How can I genuinely regard Spider-Verse as “fresh” when one of its key running jokes concerns how repetitive the origin stories of the webslingers get? An eye-opening animation style can only carry narrative emotion so far, likewise with meta-heavy comedy. Elements so few and far between like Miles nonchalantly swatting the spider and paying off his untied shoelaces will always hold greater story value.
“You got a problem with cartoons?” asks Spider-Ham. When they cut corners in key areas and retreat behind admittedly cool visuals as well as the clichéd alibi “It’s just a cartoon,” then yes, yes I do, and that saddens me greatly.
(Parental Note: Spider-Man: Into the Spider-Verse has been rated PG by the MPAA “for frenetic sequences of animated action violence, thematic elements, and mild language”. It has also been rated PG by the BBFC for “moderate fantasy violence, mild threat, injury detail,” and “innuendo”, and rated A-II (Adults and adolescents) by the Catholic News Service for “some harsh but bloodless violence, including gunplay, references to puberty, and a single vaguely crass word.”)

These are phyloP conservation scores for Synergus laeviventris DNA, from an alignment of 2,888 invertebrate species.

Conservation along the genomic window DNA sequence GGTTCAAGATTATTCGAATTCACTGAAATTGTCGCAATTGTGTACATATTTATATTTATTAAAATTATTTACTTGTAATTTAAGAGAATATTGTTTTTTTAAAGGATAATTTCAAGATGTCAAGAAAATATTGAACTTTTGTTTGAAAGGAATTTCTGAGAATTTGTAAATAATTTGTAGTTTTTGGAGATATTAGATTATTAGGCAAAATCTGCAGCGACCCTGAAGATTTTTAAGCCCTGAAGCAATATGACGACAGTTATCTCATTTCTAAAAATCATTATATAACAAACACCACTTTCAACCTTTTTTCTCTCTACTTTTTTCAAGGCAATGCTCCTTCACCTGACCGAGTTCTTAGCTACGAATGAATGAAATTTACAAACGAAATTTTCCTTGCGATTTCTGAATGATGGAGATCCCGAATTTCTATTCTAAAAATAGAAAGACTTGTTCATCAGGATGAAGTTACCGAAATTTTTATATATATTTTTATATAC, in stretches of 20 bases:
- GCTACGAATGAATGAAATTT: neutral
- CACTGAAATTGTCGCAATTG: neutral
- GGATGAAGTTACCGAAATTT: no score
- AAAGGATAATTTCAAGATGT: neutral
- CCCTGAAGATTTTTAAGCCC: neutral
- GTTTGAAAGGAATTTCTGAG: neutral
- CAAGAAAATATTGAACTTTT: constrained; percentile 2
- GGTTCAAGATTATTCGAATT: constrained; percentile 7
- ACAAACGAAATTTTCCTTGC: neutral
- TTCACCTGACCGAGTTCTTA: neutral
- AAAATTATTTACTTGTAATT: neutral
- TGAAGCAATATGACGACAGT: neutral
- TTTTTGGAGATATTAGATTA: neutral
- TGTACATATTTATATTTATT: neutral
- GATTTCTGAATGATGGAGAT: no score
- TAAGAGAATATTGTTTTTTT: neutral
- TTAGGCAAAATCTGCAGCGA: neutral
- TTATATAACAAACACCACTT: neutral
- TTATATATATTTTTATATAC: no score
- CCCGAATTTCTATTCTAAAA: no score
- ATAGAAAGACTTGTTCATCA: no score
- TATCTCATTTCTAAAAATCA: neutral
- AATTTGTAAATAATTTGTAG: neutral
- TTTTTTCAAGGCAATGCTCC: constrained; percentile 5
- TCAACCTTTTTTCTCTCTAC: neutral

(P.S. Keep an eye out for one of the last obligatory Stan Lee cameos (Requiescat in pace, good sir.) as well as a post-credits scene.)
Renard N. Bansale once aspired to become an astronaut, before he found his passion in film discussion, criticism, conducting script-reading sessions of feature film screenplays, and annual Oscar tracking. Hailing from Seattle, WA, Renard graduated from JPCatholic in 2016 with a B.S. in Communications Media (Emphasis in Screenwriting) and is currently pursuing his M.A. in Theology online at the Augustine Institute.
For more movie reviews by Renard, click here.